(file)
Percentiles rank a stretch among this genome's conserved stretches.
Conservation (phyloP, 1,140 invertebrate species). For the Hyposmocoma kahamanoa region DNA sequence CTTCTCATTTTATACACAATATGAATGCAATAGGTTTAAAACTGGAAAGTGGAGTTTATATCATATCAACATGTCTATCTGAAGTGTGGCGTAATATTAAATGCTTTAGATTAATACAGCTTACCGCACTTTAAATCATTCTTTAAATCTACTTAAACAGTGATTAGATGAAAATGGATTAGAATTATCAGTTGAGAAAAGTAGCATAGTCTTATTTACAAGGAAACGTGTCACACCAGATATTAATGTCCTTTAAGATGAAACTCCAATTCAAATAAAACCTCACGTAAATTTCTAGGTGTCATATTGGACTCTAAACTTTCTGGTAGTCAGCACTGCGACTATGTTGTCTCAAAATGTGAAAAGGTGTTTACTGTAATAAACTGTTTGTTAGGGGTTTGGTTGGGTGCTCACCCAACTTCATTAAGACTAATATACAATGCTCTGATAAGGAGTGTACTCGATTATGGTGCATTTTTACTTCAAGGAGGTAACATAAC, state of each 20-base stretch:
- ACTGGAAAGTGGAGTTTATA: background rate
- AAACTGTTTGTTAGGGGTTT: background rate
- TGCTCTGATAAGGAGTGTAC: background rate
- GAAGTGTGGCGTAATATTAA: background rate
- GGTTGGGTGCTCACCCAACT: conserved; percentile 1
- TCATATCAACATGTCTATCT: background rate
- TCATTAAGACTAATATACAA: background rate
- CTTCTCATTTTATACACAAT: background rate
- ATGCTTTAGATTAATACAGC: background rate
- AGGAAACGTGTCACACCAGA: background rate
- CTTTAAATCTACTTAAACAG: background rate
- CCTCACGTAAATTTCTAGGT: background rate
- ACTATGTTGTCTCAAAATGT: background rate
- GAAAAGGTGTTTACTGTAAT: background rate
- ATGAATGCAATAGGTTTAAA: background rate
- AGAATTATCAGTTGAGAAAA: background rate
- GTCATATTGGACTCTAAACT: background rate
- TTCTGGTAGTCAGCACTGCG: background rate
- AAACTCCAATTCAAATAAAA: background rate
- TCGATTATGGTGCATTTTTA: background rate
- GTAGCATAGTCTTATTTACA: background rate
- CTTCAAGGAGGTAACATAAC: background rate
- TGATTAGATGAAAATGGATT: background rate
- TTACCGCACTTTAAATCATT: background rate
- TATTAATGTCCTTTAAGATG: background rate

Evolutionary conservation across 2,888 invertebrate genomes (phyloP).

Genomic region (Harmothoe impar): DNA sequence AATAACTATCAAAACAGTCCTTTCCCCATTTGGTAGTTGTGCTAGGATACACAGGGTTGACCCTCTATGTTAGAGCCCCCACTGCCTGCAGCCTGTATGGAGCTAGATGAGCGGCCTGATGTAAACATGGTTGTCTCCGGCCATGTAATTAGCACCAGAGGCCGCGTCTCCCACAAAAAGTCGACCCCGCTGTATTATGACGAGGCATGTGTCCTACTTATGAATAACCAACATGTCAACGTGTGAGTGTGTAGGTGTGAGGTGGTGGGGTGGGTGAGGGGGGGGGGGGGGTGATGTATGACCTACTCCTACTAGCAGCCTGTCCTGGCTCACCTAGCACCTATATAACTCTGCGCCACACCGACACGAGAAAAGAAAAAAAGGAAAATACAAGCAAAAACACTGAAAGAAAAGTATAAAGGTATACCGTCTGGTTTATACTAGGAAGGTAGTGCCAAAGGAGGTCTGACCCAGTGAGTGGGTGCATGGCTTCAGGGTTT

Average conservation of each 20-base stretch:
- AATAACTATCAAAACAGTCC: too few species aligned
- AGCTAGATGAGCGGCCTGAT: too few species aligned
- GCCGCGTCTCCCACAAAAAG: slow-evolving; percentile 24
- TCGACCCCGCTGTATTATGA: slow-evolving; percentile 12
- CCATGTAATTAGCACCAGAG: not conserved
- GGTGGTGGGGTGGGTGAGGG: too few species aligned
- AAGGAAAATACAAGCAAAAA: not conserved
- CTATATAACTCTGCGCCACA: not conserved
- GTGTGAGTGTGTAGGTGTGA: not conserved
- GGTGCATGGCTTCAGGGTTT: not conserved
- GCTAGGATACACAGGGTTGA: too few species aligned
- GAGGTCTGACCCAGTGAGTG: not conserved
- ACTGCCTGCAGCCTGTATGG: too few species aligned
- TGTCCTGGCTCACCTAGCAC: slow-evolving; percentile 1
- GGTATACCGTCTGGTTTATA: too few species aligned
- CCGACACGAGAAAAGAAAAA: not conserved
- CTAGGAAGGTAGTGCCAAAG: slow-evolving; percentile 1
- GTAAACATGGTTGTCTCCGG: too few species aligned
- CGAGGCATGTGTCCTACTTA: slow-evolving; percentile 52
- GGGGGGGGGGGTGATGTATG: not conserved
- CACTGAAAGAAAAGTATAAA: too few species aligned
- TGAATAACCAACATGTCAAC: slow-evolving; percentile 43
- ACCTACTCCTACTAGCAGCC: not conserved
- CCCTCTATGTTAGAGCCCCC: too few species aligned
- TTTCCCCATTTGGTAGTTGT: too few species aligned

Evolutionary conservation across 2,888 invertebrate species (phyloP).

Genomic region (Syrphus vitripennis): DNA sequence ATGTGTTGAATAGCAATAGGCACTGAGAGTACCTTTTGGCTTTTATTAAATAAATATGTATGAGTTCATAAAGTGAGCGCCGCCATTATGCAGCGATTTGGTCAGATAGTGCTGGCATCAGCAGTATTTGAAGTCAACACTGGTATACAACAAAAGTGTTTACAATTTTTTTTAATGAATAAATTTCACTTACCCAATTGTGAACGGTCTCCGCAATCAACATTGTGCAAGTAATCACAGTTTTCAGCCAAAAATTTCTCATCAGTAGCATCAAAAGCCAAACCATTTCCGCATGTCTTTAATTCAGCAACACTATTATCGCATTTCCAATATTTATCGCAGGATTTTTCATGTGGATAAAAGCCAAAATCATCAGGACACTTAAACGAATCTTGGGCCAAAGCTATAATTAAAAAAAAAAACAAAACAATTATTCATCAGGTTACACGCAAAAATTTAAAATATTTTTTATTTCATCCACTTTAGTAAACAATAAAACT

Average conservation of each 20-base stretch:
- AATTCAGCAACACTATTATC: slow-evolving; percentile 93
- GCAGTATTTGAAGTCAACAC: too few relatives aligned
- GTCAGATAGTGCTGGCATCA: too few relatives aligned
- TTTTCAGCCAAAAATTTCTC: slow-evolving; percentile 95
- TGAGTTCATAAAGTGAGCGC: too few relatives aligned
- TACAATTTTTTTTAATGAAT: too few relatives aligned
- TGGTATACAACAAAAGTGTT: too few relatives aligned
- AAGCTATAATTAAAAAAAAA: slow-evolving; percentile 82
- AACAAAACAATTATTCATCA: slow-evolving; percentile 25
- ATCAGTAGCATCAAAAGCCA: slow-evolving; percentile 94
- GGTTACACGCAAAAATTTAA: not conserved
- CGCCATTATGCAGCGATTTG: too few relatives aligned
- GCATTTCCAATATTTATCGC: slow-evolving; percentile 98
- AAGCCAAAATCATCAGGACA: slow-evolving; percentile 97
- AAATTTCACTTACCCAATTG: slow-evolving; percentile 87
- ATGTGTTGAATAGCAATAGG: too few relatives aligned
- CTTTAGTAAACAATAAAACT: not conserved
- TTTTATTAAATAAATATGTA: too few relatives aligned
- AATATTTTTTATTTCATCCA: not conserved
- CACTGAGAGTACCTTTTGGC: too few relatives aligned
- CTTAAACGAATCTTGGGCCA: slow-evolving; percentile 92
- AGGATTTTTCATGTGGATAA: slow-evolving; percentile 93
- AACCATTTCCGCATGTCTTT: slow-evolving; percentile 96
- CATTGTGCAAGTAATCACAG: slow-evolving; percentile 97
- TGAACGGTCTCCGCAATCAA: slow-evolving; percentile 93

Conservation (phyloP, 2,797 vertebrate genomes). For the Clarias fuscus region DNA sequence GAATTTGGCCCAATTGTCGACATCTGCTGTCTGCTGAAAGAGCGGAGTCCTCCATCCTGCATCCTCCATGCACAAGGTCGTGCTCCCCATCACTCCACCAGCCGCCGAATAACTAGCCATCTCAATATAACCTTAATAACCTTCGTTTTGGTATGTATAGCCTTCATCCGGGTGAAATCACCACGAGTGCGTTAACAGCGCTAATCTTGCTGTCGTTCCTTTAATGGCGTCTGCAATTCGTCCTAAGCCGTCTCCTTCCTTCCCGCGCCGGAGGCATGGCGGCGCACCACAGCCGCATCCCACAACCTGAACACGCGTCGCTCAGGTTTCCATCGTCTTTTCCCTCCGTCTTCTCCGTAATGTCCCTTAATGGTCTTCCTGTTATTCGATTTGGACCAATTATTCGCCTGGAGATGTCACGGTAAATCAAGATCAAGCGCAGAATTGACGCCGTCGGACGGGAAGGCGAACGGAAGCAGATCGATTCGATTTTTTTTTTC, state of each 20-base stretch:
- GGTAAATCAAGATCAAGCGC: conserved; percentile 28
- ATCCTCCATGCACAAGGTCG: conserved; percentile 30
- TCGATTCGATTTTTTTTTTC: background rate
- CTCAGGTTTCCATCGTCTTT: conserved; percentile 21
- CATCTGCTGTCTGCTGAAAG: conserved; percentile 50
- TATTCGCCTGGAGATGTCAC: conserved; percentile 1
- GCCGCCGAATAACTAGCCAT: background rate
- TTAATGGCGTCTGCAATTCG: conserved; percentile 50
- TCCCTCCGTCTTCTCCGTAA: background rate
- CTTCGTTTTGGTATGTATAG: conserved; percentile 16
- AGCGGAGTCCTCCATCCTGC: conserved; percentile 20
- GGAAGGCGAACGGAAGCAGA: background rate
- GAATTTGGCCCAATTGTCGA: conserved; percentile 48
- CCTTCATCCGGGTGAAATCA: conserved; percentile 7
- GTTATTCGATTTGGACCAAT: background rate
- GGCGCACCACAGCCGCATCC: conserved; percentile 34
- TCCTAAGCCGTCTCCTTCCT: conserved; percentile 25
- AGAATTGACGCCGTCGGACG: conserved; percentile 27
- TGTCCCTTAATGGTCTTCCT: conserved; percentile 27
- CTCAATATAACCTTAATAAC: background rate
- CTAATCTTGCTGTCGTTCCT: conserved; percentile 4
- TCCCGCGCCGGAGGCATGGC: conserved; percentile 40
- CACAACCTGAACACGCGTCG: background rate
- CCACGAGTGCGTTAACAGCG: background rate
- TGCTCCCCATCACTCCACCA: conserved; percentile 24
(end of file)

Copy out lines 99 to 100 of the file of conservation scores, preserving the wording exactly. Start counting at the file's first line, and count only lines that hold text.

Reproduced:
- GTTATTCGATTTGGACCAAT: background rate
- GGCGCACCACAGCCGCATCC: conserved; percentile 34